he childlike responsiveness of the Italian populace; they were suggestive, rather, of a daily experience which precluded over-much surprise or curiosity about anything.
In the midst of the group stood a frail-looking woman with bright eyes. She was telling a story, a children's story, about a good and a bad little mouse.
She had been asked to do that thing, for a purpose, and she did it, therefore. But it was easy to see from the expressions of the listeners how trivial a thing it seemed to them.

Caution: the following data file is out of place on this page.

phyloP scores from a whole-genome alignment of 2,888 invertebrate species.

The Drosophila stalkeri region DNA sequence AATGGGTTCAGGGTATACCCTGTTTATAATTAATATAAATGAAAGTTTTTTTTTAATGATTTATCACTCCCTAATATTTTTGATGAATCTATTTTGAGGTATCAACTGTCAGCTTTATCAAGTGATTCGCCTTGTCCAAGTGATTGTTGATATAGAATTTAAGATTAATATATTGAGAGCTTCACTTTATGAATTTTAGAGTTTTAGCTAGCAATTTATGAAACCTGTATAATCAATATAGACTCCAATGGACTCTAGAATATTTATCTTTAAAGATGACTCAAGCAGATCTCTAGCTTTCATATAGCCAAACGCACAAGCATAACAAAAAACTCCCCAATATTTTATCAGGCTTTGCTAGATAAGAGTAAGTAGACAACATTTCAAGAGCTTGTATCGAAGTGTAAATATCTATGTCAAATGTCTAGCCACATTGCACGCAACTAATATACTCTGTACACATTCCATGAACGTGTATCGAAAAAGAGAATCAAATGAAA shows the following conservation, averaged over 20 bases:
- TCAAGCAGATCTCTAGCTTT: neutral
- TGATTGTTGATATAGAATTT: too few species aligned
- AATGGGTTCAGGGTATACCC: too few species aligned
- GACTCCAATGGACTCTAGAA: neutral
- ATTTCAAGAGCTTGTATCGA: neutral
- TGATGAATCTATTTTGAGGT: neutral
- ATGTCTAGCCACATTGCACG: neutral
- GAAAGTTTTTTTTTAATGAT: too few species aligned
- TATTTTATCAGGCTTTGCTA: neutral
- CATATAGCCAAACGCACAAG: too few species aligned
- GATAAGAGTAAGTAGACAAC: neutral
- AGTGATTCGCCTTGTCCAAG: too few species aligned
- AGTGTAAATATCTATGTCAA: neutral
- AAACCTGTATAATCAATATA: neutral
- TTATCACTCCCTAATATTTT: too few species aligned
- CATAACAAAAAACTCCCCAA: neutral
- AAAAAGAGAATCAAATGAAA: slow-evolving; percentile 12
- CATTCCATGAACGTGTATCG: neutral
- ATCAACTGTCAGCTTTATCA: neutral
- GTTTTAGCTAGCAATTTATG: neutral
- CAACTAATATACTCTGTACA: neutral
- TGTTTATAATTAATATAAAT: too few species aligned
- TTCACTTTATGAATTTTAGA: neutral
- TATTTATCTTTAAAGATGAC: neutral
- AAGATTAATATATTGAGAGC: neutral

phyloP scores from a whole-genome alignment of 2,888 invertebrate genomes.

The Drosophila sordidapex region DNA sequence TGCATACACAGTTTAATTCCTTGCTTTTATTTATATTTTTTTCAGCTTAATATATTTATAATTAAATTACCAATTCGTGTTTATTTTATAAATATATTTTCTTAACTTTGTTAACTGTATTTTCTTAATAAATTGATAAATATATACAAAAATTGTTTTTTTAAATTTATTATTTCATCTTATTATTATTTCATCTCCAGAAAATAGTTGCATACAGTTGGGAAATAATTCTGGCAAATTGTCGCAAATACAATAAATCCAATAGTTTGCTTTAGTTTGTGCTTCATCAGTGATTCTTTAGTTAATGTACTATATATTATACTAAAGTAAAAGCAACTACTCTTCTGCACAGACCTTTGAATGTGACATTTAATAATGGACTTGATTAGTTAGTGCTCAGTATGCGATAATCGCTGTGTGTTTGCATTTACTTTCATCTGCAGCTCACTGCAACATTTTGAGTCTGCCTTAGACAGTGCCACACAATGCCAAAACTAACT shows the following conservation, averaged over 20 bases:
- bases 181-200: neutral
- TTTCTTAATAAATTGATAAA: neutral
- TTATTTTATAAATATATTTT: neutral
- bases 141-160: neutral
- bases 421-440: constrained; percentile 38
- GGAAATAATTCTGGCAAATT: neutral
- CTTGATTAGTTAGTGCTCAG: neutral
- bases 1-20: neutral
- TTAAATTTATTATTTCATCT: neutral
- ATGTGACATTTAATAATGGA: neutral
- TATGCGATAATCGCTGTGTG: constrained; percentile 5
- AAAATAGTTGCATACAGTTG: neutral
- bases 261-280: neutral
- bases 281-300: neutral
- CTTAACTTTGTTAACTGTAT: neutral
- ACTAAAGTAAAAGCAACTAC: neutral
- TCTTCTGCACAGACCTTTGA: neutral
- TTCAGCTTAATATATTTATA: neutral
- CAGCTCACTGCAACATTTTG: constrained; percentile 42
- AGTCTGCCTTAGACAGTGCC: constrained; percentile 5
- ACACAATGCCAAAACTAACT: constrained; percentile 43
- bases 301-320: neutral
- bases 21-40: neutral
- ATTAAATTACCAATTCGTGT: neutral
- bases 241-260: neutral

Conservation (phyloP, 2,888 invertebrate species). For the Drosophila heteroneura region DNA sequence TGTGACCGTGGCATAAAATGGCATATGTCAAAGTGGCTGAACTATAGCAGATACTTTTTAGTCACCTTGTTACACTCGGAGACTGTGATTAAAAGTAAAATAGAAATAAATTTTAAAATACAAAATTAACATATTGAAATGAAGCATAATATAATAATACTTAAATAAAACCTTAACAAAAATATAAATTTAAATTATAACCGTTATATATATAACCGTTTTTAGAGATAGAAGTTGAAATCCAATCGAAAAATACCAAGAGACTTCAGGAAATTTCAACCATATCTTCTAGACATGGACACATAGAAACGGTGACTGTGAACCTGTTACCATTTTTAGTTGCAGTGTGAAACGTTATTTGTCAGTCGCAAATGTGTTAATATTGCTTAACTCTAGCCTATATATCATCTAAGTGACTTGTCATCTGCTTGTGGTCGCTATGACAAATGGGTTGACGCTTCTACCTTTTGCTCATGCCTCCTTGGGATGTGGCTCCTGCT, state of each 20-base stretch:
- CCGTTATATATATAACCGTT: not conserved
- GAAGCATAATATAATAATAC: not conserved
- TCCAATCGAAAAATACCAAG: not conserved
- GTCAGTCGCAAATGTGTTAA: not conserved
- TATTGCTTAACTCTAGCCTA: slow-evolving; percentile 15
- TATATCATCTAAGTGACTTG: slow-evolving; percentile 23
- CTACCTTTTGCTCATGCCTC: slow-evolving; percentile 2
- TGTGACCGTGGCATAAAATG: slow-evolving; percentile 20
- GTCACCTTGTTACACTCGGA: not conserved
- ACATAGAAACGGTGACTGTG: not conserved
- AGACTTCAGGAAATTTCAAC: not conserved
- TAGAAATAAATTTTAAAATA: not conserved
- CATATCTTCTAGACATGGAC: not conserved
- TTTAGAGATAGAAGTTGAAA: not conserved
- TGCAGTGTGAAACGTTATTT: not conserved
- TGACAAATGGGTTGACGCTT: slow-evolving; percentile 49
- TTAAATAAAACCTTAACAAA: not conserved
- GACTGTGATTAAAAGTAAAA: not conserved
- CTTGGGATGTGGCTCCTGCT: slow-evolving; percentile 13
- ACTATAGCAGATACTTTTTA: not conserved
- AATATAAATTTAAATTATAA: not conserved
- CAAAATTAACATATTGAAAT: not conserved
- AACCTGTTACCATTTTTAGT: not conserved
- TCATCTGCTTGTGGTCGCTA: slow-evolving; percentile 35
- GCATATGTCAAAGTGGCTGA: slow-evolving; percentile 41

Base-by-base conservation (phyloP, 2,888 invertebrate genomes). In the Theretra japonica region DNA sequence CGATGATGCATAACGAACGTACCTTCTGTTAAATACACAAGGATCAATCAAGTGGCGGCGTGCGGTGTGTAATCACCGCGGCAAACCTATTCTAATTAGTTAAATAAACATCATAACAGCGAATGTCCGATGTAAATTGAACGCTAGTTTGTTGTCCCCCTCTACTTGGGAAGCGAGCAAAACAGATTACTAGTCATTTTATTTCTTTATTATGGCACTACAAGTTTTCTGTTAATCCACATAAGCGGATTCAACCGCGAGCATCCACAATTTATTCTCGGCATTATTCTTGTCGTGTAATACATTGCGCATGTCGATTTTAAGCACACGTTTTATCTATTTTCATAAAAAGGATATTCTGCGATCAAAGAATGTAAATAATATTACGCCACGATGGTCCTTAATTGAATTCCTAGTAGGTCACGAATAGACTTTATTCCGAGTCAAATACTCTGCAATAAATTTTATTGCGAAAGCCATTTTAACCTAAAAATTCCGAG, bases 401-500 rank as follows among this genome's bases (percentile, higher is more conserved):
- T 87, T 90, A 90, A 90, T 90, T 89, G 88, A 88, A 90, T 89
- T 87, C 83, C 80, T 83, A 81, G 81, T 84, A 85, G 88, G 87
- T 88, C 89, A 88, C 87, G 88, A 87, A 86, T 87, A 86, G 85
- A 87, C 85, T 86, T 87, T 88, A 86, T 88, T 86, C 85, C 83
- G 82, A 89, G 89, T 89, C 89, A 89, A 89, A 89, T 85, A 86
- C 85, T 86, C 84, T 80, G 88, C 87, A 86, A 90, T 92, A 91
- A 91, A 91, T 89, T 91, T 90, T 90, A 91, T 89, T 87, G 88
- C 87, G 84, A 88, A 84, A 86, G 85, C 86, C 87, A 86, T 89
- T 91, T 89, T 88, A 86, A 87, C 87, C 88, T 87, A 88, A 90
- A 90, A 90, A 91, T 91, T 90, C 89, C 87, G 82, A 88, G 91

That was at first. But presently the room grew quieter, and yet quieter. The faces relaxed into amused smiles, sobered in unconscious sympathy, finally broke in ripples of mirth. The story-teller had come to her own.
The memory of the college girls listening to the mouse-story brought other memories with it. Many a swift composite view of faces passed before my mental vision, faces with the child's look on them, yet not the faces of children. And of the occasions to which the faces belonged, those we